Slice of Life: Boy Artist, at work

(This is part of Slice of Life, a weekly writing activity hosted by Two Writing Teachers in which which bloggers write about the small moments. Come join us! Write your slice!)


The boy, maybe more than 8 years old, sat with his back to all of us. On the floor, near his knee, the tin of colored pencils sat open. On the chair, situated like a table, a small notebook was open and propped up against the back of the chair, a handheld Nintendo DS was open to a game screen. His fingers held the colored pencil, and he examined closely the screen, and then he began to once again color.

He was oblivious to the rest of us in the waiting room of the pediatrician’s office, where I was sitting with my son, waiting for our turn to get called to the exam room. The only sound other than the chattering of the office staff was the gurgling of the fish tank. All of us were watching the back of this artist, mostly absentmindedly. Just something to stare at during the waiting.

I watched him, too, though I suspect I was more interested than others, for whatever reason. As I had walked past the boy artist, I had noticed the game on his DS open and his illustration underway was stunningly beautiful, a painstakingly detailed imitation of the screen. I was intrigued. I watched as he slowly, carefully, methodically put away one colored pencil and then carefully, slowly, methodically chose the next color. There was nothing random to what he was doing. It was all very deliberate.

Then, a bit of panic. His fingers searched for a color. Moving pencils back into place. Fingers. Fingers. He glanced around, and I could see something in his eyes. He quickly looked at the ground. He looked on a nearby bench. He put all the pencils away and stood up. He checked himself, hands on pants and in pockets. Glanced around again, for the first time seeming to acknowledge other people in the room, if only to silently accuse us of theft of a pencil. I almost wanted to say, I didn’t take it! I didn’t steal any of your pencils! Do you want me to help you look?

But his mother and older brother came out of the examination room, and he quickly packed up his art gear, gave one last look around, slammed shut his DS, and in seconds, he and his family were gone. Me? I kept looking around for that boy’s lost pencil, for what if that were the exact color he needed to finish his drawing and it was nowhere to be found?

What then? And I could not help wondering later, what color?

Peace (in the artist),

  1. 🙂 I love that you carried me right into the room with you!
    Your ending:

    ” Me? I kept looking around for that boy’s lost pencil, for what if that were the exact color he needed to finish his drawing and it was nowhere to be found?

    What then? And I could not help wondering later, what color?”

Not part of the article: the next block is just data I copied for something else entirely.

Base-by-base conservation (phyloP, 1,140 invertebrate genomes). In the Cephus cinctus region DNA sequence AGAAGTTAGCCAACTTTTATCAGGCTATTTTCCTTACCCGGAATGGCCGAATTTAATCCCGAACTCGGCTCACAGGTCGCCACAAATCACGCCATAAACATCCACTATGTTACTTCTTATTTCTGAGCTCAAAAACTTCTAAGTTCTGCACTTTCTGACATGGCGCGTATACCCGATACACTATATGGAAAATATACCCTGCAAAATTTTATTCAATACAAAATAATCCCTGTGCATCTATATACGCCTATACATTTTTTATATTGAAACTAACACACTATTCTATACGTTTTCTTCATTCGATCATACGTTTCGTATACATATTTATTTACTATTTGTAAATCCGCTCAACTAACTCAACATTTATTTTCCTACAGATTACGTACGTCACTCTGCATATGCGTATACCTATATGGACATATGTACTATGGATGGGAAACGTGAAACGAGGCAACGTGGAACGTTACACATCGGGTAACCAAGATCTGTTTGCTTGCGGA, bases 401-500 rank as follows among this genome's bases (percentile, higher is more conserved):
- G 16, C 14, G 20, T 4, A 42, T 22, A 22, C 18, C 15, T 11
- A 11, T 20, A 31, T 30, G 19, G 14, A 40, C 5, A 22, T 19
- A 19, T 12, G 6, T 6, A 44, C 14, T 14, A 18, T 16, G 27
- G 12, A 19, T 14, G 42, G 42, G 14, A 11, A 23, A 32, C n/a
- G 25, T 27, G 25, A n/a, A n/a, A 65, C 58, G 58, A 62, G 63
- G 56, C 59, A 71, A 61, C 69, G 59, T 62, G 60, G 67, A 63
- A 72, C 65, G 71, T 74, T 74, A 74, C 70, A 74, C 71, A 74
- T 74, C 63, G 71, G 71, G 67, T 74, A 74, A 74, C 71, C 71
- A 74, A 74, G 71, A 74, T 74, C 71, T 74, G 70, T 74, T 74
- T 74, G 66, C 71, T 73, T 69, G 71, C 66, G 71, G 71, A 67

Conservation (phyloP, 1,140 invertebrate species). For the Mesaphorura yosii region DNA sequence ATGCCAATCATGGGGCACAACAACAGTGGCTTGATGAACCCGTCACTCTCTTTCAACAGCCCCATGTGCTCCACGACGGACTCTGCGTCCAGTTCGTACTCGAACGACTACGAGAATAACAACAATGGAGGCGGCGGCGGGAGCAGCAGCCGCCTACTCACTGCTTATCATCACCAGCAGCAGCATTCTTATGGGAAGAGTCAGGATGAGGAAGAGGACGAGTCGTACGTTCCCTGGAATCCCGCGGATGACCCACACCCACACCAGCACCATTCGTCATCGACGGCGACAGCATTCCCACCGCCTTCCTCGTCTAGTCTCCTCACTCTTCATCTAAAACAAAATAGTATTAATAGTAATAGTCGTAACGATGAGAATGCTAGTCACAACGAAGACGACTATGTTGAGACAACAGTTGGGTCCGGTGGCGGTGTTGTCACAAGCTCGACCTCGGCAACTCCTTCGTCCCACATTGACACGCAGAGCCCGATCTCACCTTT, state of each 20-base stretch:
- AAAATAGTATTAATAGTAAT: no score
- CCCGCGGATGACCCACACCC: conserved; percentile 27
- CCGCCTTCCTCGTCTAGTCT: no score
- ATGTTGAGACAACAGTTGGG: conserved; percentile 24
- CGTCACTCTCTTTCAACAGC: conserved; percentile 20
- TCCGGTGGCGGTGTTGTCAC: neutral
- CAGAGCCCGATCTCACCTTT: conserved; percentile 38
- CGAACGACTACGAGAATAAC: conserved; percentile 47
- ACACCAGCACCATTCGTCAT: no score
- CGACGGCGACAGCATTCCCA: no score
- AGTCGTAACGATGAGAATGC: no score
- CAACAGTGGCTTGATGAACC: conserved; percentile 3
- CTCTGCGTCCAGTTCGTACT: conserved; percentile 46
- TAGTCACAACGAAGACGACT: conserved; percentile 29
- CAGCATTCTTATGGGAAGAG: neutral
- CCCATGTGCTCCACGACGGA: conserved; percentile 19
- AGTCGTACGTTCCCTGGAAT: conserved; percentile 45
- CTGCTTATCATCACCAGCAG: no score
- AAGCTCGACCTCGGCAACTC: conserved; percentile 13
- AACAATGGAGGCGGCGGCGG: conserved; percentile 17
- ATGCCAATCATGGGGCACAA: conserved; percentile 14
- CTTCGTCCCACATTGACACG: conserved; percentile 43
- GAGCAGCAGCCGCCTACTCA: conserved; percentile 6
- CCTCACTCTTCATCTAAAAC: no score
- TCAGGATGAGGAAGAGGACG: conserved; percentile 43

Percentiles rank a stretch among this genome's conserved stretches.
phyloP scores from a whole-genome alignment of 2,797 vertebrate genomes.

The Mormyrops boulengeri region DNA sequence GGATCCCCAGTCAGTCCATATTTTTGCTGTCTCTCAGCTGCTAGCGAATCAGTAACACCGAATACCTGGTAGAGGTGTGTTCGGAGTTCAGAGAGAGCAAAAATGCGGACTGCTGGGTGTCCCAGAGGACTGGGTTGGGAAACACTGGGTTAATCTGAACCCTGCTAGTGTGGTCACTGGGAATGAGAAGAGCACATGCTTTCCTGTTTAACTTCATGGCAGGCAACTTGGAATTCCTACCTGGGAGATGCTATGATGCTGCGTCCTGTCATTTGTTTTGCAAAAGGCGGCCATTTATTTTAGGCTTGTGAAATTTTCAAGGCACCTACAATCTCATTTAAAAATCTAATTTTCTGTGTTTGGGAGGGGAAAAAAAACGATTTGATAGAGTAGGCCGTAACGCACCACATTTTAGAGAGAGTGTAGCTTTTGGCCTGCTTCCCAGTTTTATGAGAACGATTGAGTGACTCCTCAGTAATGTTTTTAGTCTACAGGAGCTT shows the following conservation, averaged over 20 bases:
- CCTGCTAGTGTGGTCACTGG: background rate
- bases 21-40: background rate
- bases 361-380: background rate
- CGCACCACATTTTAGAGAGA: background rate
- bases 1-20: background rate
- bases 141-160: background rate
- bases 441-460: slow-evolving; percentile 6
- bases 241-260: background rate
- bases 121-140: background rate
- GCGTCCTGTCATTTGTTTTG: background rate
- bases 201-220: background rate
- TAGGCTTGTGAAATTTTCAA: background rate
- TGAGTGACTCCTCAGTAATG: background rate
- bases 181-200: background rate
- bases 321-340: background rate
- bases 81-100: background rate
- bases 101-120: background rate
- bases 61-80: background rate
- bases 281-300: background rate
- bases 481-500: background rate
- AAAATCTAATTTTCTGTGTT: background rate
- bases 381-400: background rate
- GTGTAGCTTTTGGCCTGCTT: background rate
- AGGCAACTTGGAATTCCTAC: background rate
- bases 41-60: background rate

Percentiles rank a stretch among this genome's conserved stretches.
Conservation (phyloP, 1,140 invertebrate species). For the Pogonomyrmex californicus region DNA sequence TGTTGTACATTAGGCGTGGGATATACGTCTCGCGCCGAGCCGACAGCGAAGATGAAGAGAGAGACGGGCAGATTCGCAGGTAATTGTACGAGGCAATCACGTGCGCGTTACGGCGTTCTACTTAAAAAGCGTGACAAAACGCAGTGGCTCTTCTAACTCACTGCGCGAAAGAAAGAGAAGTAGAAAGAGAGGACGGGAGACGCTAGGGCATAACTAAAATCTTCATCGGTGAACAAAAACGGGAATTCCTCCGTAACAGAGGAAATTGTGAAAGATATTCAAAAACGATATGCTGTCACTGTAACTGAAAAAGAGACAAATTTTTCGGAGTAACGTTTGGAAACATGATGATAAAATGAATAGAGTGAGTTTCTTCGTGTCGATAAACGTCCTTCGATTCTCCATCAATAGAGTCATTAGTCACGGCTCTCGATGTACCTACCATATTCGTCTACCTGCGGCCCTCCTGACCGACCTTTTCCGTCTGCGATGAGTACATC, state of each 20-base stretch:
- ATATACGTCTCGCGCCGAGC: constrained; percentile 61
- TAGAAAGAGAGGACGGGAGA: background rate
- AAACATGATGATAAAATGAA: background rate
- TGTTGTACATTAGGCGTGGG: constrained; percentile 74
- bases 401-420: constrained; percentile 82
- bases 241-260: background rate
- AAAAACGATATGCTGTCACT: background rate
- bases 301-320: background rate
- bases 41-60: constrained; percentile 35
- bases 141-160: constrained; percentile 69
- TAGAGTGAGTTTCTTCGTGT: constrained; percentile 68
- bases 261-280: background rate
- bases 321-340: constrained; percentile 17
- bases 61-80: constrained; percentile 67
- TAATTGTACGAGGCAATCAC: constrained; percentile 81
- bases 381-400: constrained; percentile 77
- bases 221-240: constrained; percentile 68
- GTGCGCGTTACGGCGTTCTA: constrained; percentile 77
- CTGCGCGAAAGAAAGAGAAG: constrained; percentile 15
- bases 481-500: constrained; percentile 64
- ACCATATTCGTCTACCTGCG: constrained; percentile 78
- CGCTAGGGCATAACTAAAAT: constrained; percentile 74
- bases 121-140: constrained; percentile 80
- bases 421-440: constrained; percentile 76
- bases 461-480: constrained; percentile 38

Perfect ending to this slice. . . Something about a slice that shows how that moment continues it’s effect is really appealing. . .

  2. Such a vivid observation, Kevin! I could hear the fish tank gurgling in the background too. I am most impressed that the little boy gave up time with his DS to draw. Gives me hope! Happy new year to you!


  3. What a great story! I love that this young artist was interacting with his device in a completely unexpected way. (I would have been worried about that lost pencil, too!) Happy New Year!

  4. What a perfect example of stretching a small moment! The boy did not know that a writer was watching and collecting this moment to be saved forever.

  5. Beautiful slice! You captured it! An absolutely perfect moment of observation on your part, so much like the boy intensely observing and sketching. He took you into his world and you became a part of it. As you did for your readers, bringing us in and watching him; becoming a part of the story.

  6. This is a perfect mentor text for a small moment. Do you mind if I share it with my students? It doesn’t surprise me that you were more interested in the artiest than most!

  7. Kevin, as I read through the comments, I thought how could I make mine different since I agree with the others. You have a keen sense of writer’s craft and creating an engaging story that draws the reader into the setting. I noticed and wondered along with you. Thank you, Kevin for letting us into your meandering mind.

  8. So many of these stories beg to be translated into a one-minute play or a scene to be done for an evening of scenes. I teach intro to lit at university and I have students do some very “low bar to entries”. I am thinking of having students do a 55-word short story that they will turn into a poem and then into a scene/nanoplay. Would be a good #dailyconnect. The final product would be to add voices to the play.

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